If the IRS questions whether Form 2553 was filed, an acceptable proof of filing is (a) a certified or registered mail receipt (timely postmarked) from the U.S. Postal Service, or its equivalent from a designated private delivery service (see Notice 2004-83, 2004-52 I.R.B. 1030 (or its successor)); (b) Form 2553 with an accepted stamp; (c) Form 2553 with a stamped IRS received date; or (d) an IRS letter stating that Form 2553 has been accepted.
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Subchapter S Corporations

S Corporation - include a nonresident alien?

Asked Tuesday, January 03, 2012 by an anonymous user
None of the shareholders can be nonresident aliens.
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Subchapter S Corporations

Change the amount of profit distributed to the S Corporation shareholders?

Asked Tuesday, January 03, 2012 by an anonymous user
A S corporation has no flexibility in how profits are split up amongst its owners.
The profits must be distributed according to the ratio of stock ownership, even if the owners may otherwise feel it is more equitable to distribute the profits differently.
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Subchapter S Corporations

K-1 profit - subject to Self-Employment tax?

Asked Tuesday, January 03, 2012 by an anonymous user
In an S corporation, only the salary paid to the employee-owner is subject to employment tax.
The remaining income that is paid as a distribution is not subject to employment tax under IRS rules. Therefore, there is the potential to realize substantial employment tax savings.
A major factor that differentiates an S corporation from an LLC is the employment tax that is paid on earnings.
The owner of an LLC is considered to be self-employed and, as such, must pay a “self-employment tax” of 12.3% which goes toward social security and Medicare. The entire net income of the business is also subject to self-employment tax.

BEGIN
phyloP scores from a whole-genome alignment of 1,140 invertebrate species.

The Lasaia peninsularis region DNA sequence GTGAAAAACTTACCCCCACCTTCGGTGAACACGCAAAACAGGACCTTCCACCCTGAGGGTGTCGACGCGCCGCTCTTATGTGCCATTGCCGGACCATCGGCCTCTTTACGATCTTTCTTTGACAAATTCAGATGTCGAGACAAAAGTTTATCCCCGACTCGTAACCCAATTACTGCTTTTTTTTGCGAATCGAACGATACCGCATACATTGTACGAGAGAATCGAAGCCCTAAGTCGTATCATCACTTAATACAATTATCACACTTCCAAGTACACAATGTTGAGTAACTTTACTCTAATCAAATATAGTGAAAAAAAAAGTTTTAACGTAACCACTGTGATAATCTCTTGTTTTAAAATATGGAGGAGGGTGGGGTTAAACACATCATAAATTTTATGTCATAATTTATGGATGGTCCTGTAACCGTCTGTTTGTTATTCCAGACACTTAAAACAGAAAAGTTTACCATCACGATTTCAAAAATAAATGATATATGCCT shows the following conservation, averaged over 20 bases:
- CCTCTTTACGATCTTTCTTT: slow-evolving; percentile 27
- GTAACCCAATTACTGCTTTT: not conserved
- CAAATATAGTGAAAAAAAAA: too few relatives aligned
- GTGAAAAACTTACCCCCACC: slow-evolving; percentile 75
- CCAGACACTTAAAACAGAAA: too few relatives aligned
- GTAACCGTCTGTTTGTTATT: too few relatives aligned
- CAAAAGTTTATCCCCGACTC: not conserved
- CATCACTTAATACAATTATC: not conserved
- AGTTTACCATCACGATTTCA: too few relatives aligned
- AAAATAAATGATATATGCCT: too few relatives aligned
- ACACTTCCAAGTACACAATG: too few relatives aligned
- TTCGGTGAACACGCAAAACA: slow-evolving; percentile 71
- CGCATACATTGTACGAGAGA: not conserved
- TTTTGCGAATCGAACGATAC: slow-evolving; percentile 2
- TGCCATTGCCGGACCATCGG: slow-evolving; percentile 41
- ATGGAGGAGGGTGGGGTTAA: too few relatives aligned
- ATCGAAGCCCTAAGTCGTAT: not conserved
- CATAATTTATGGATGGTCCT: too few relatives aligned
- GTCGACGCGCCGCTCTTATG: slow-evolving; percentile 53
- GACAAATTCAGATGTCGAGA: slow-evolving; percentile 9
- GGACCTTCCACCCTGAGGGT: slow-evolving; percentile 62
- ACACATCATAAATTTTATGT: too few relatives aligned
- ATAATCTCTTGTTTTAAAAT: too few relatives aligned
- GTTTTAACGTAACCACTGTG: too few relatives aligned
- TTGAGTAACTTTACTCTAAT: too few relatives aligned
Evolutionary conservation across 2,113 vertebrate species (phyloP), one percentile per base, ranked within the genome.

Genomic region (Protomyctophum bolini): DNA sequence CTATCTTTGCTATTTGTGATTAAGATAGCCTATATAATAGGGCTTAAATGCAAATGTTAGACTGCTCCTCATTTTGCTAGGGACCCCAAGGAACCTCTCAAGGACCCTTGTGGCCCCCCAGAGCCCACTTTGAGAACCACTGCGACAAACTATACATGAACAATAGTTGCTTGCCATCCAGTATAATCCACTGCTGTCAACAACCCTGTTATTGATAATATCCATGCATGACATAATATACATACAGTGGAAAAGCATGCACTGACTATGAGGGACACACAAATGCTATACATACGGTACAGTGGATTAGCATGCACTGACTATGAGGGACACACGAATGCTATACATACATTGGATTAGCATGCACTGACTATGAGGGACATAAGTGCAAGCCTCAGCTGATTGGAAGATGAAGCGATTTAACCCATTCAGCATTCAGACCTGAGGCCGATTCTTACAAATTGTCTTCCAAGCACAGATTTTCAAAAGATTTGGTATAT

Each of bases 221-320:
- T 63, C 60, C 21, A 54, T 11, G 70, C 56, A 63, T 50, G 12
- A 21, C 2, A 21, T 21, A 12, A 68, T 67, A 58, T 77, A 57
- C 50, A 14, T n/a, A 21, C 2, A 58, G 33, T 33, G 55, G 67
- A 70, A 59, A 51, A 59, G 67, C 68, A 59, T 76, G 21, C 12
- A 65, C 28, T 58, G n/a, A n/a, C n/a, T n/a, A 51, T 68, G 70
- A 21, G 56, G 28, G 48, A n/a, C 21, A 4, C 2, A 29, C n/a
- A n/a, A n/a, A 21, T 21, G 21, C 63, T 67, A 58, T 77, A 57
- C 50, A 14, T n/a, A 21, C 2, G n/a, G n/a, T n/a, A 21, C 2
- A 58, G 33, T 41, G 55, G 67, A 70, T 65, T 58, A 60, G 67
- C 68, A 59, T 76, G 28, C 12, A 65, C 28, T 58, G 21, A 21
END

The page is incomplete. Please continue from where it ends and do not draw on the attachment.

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Subchapter S Corporations

Election to have LLC taxed as a S Corporation

Asked Tuesday, January 03, 2012 by an anonymous user
If you have a business that generates a big profit over and above what you would consider reasonable compensation for the services that the owners provide, you may be unnecessarily subjecting the profits to self-employment taxes if you are operating as an LLC taxed as a partnership.
If you think your business may fit this description, your LLC may benefit from choosing to be treated as an S corporation under the tax laws.
To have your LLC receive the tax treatment of an S Corp, you must file an election with the IRS using Form 2553. You must file Form 2553 within the first two months and fifteen days of the beginning of the tax year in which the election is to take effect.
There are drawbacks, however, so no decision should be made without discussing your own situation with a qualified professional.
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Subchapter S Corporations

Should I make a S Corporation election?

Asked Thursday, December 22, 2011 by an anonymous user
Simply stated, a S Corporation is taxed in the same manner as a partnership and is not taxed at the federal level. The income or losses and expenses flow through to the shareholders. A "C" Corporation pays tax on its profits, and if the owner shareholders take profits from the corporation, the distributions take the form of taxable dividends. In effect, this is a double taxation of profits. There are advantages and disadvantages to both S Corporations and Regular C Corporations. Speak to your local CPA about the tax strategies of selecting the type of entity for your business.